A crew that takes the cake may one day miss the boat

March 31, 2004|By JAY HANCOCK

ANDY McNab, yacht construction manager for Derecktor Shipyards in Bridgeport, Conn., says he hasn't paid much attention to the Tyco trial a few nautical miles down Long Island Sound.

Sure, it's a great trial, what with the alleged $600 million larceny, the "batty blueblood" juror, the $15,000 umbrella stand and the ice statue at a toga party emitting Stolichnaya vodka from its naughty parts.

But time is short and the yard is busy, making ferryboats, for instance, but also trying to unload a silvery hulk that takes second place to no umbrella stand or glaciated, anatomically enhanced beverage dispenser as a symbol of 1990s wildness.

The monster yacht, ordered by Tyco tycoon L. Dennis Kozlowski before he cruised into trouble, is the biggest aluminum sailboat ever made in the United States. It's 150 feet long, has a price tag over $15 million and was designed with teak decking, three cherry-wood staterooms and a quarter-acre of sailcloth.

Look upon my works, ye mighty, and despair, the poet said. Now it sits part-finished just south of I-95 in Bridgeport, and McNab needs to find someone to pay to finish it and take it off his hands.

"We stopped work as soon as Mr. Kozlowski stopped the project" two years ago, McNab said on the phone yesterday. "There are people that have come by to take a look."

But no takers. Big, expensive, messy, unfinished business is Mr. Kozlowski's trademark these days.

His trial is 6 months old. It has reportedly cost both sides more than $12 million. The jury has deliberated for more than a week. The judge has turned into a celebrity - always a bad sign. And no matter how the trial turns out, you can be sure Kozlowski's legal and financial affairs will make headlines for years to come.

This is why prosecutors moon and sigh over the words, "plea bargain." Who would have thunk it? A white-collar fraud trial is giving us extended legal theater worthy of the O.J. case.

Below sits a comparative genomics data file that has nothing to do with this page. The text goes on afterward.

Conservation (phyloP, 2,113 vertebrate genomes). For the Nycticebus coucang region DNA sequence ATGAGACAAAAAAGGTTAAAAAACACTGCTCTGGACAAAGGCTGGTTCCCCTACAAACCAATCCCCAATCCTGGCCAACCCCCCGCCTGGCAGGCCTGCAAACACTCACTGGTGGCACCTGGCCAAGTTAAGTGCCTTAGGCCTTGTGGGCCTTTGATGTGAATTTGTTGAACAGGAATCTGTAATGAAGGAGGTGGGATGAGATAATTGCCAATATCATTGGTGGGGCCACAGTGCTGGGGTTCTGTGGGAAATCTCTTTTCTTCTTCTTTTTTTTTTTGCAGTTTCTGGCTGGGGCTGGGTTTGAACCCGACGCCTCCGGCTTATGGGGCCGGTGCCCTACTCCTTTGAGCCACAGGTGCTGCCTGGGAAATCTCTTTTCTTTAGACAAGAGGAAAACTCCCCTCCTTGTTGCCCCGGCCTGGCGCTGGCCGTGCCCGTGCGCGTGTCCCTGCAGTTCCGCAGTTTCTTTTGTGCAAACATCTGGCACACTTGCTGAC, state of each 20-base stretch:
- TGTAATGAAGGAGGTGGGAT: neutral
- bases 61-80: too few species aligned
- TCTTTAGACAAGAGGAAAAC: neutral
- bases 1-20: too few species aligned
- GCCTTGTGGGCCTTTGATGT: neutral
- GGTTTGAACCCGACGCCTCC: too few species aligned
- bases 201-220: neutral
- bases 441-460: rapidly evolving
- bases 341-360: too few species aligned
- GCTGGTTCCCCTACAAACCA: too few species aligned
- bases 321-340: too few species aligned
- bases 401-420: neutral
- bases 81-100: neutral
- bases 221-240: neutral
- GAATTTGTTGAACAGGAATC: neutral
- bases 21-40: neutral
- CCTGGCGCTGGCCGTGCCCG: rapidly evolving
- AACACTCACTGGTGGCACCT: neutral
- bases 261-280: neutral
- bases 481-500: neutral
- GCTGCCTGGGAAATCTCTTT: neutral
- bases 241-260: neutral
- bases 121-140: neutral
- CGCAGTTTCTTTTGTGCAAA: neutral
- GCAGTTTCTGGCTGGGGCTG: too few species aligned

Kozlowski and sidekick Mark Swartz are accused of inflating Tyco stock while they unloaded shares and reaped what prosecutors say were $430 million in illicit gains. They're also in trouble for getting another $170 million in pay and perks they say Tyco's board approved and prosecutors say they stole.

Things got interesting last fall after the judicial discovery process dredged up a videotape of a $2 million vacation and party Kozlowski threw on the Mediterranean island of Sardinia for his wife's 40th birthday, a bash that he partly charged to Tyco shareholders.

The party featured chariots, gladiators, the aforementioned vodka appliance and male models dressed in togas or Speedo swimsuits. Plus singer Jimmy Buffett, who was paid $250,000.

Trial Judge Michael J. Obus felt obliged to censor the videotape on the theory that jurors might spend more time brooding over an erotically shaped birthday cake than the evaporation of $600 million.

"While I am hesitant to make this trial any less entertaining than it already has been," the judge said, he edited scenes of a waitress feeding guests grapes; a guest mooning the camera; and Jimmy Buffett expressing amorous intentions toward the birthday cake, The New York Times reported.

Now things are even more entertaining, and McNab, Kozlowski's former shipbuilder, is following the news again. The jury is apparently deadlocked, and the holdout for acquittal is apparently a 79-year-old former teacher and member of the Colonial Dames of America who flashed an "OK" hand gesture at defendants last week. Or maybe she was pushing back her hair.

She's been named in at least three newspapers (but not The Sun) and apparently was the juror who prompted notes to the judge describing the deliberations as "poisonous."

Now, by arguing that the process was tainted and that the holdout juror was pressured, defense lawyers have automatic grounds to appeal a guilty verdict. And in any case there figures to be another Kozlowski prosecution coming up - for alleged sales-tax fraud in connection with his multimillion-dollar purchase of paintings by Monet and other artists.

Like other Kozlowski boodle, the Monet is presumably subject to a court-ordered asset freeze. It's in limbo, like everything else about the Kozlowski case - including his megayacht.

"I've sailed with him and his crew," says McNab. "He struck me like all yacht owners - very charming and polite."

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